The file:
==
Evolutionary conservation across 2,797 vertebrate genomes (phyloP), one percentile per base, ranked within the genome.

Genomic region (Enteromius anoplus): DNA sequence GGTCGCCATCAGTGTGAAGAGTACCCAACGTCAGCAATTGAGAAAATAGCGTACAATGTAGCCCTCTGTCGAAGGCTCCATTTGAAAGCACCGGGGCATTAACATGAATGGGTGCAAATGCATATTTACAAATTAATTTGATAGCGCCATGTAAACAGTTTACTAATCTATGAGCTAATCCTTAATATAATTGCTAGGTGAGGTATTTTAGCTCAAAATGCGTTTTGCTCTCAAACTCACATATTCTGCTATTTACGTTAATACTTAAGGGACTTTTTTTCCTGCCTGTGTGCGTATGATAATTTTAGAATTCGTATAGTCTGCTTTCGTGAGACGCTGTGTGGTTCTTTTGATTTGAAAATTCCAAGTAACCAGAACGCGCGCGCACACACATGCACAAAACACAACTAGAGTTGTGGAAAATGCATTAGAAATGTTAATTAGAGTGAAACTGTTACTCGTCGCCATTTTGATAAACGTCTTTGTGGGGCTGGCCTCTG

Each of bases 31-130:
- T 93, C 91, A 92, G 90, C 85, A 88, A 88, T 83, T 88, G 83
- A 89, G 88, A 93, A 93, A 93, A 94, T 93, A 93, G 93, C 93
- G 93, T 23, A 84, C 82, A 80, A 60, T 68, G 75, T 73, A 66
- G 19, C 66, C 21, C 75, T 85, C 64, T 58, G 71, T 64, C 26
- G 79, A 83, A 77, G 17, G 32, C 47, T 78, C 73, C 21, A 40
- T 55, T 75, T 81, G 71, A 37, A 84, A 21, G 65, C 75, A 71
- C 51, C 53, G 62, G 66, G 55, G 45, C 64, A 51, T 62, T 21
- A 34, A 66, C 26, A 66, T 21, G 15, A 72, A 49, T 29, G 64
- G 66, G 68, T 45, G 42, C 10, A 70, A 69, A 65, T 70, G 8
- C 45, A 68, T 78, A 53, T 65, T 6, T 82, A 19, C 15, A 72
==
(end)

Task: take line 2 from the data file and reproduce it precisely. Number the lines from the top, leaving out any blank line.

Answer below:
Genomic region (Enteromius anoplus): DNA sequence GGTCGCCATCAGTGTGAAGAGTACCCAACGTCAGCAATTGAGAAAATAGCGTACAATGTAGCCCTCTGTCGAAGGCTCCATTTGAAAGCACCGGGGCATTAACATGAATGGGTGCAAATGCATATTTACAAATTAATTTGATAGCGCCATGTAAACAGTTTACTAATCTATGAGCTAATCCTTAATATAATTGCTAGGTGAGGTATTTTAGCTCAAAATGCGTTTTGCTCTCAAACTCACATATTCTGCTATTTACGTTAATACTTAAGGGACTTTTTTTCCTGCCTGTGTGCGTATGATAATTTTAGAATTCGTATAGTCTGCTTTCGTGAGACGCTGTGTGGTTCTTTTGATTTGAAAATTCCAAGTAACCAGAACGCGCGCGCACACACATGCACAAAACACAACTAGAGTTGTGGAAAATGCATTAGAAATGTTAATTAGAGTGAAACTGTTACTCGTCGCCATTTTGATAAACGTCTTTGTGGGGCTGGCCTCTG